As humans, we constantly seek validation. But it should not be the sole reason for ambition
By: Saskia Wodarczak
Those who know me in real life are fully aware that I have always been very late to jump on the bandwagon – and I’m more than happy to admit it. Hey, at least I’m self-aware. That aside, I recently discovered podcasts. It took me a bit, but it’s safe to say I am fully on board the podcast train now – and I was listening to this one that was talking about women and imposter syndrome. I found it intriguing because I myself have experienced imposter syndrome multiple times in my nineteen years of living. If anything, it’s a constant. So, I did some of my own research. In short, imposter syndrome is not being able to believe that you have certain, unique capabilities and that your successes, in no matter what medium, are a result of your own hard work.
Forbes did a really interesting story regarding the KPMG Women’s Leadership Summit. They interviewed 750 executive women from top companies about their personal experiences in the workplace and possible imposter syndrome. The study found that “75 per cent of executive women identified having experienced imposter syndrome at various points during their careers – and 85 per cent believe it is commonly experienced by women across corporate America.” The feeling of imposter syndrome continuously appeared with promotions or new roles, and any other big, proud, transitional moments in their careers. It's not surprising that imposter syndrome is prevalent among women in the corporate world, but the numbers and stats in the article are really eye-opening.
On a personal level, I’m just starting out in the world of careers and professions in this first semester of Co-op, so I don’t know a whole lot in regards to the corporate world, but I do know a lot about imposter syndrome in regards to academia. I thrive on academic validation. Yes, I usually take a full load of courses and overwork myself… I am an enigma. If you once were the, pleasure-to-have-in-class student, you’ll get it – once you hear that, you want to constantly remain on that little pedestal.
That feeling followed me to university; that sense of unease and nonchalance about any accomplishments. If I get 80 per cent on an exam, I’ll think I could’ve done better. I have that personal standard to maintain. Even when I got accepted into all of the universities I’d applied to, I was indifferent about it… my parents were more excited about those acceptances than I was – I sort of just informed them, and moved on without a whole lot of excitement. I mean, I’d done what I’d needed to get to, and achieve, that point in my life, so what was worth celebrating? I did what I had to. End of story, time to move on.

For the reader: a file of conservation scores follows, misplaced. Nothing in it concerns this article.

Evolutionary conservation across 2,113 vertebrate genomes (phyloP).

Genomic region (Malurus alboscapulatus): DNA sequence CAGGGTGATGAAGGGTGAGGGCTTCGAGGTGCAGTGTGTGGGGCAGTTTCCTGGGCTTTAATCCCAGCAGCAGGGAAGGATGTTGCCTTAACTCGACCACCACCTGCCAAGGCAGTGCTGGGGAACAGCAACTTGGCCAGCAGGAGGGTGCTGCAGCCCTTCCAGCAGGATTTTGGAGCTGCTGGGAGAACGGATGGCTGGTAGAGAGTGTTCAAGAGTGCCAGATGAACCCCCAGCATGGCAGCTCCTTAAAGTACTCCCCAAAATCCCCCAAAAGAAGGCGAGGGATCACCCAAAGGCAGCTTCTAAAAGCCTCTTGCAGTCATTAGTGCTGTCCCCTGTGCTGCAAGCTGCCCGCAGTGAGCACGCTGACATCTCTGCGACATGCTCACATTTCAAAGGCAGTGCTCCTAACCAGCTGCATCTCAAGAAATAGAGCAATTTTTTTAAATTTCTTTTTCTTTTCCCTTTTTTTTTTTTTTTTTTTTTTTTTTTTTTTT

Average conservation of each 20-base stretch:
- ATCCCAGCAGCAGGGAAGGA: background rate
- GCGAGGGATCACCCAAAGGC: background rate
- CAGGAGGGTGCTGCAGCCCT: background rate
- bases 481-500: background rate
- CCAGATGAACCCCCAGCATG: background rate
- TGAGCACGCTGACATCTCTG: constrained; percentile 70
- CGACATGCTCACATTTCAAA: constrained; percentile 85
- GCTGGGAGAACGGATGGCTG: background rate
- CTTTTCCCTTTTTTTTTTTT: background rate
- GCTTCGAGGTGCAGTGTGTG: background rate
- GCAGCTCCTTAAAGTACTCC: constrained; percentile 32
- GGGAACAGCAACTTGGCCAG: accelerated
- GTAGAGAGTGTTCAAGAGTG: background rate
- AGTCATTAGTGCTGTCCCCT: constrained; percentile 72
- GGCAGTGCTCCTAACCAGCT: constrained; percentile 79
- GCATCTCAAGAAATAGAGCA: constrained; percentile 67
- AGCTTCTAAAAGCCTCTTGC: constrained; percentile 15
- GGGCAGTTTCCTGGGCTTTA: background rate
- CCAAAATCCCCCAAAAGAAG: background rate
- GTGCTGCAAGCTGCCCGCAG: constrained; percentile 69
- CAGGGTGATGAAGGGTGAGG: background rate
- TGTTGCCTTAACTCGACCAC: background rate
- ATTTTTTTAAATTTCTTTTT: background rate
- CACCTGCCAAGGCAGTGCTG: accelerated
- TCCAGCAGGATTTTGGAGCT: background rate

When I got into Co-op, I wasn’t fazed. As self-centred as this might seem, I’ve gotten used to quickly achieving what I pursue on an academic standpoint, so I don’t celebrate those wins anymore, simply because they’re normal and I know I worked hard to get it. I knew--and still know--that I work hard to get to where I am and to where I want. I will do anything to achieve the standards and goals I’ve set for myself. I tell myself that my hard work pays off, and that my accomplishments are not just sheer dumb luck – hence, I don’t celebrate them because I already expect the achieving outcome so hey, it’s not a big surprise right?
Pauline Clance and Suzanne Imes at Georgia State University, look at imposter syndrome in women very thoroughly in their paper. A lot of women graduate from postsecondary with incredible final examination scores but are certain that the scores are simply luck or misgrading on the part of the professor. Clance and Imes observed that a select group of women who struggle with imposter syndrome fall into one of two categories: those who have always been deemed as “sensitive,” compared to another designated, “intelligent,” person in their life, and the other group being those women that have always been praised and told that they are superior in every way, but as they grow up, realise that they cannot, in fact, do everything. Both of these groups seek validation but experience a lot of doubt. Hence, Clances and Imes saw that the imposter phenomenon can be rooted in early familial life and high expectations. They go on to discuss charm, perceptiveness, and the stereotype that that is for women in the workplace who win approval of a male superior. Women put their hearts and soul into their work, taking every opportunity to showcase their equality to convince others that they are worthy and not a “phoney,” in their workplace – that they work hard for what benefits they get.
It’s crazy how prevalent imposter syndrome is in our lives, especially as women (yes, I’m biased). From a young age, a lot is expected of us, and those expectations mould us. No matter what we’re told, some part of it will always stick with us. As humans, we constantly seek validation and when we don’t see it, we think that it’s on us. Validation should not be the sole reason for ambition, and one should not feel that achievements are rooted in sheer dumb luck. You worked hard to get to where you are, and you deserve to feel accomplished and validated through your achievements, and the work you put in to get there.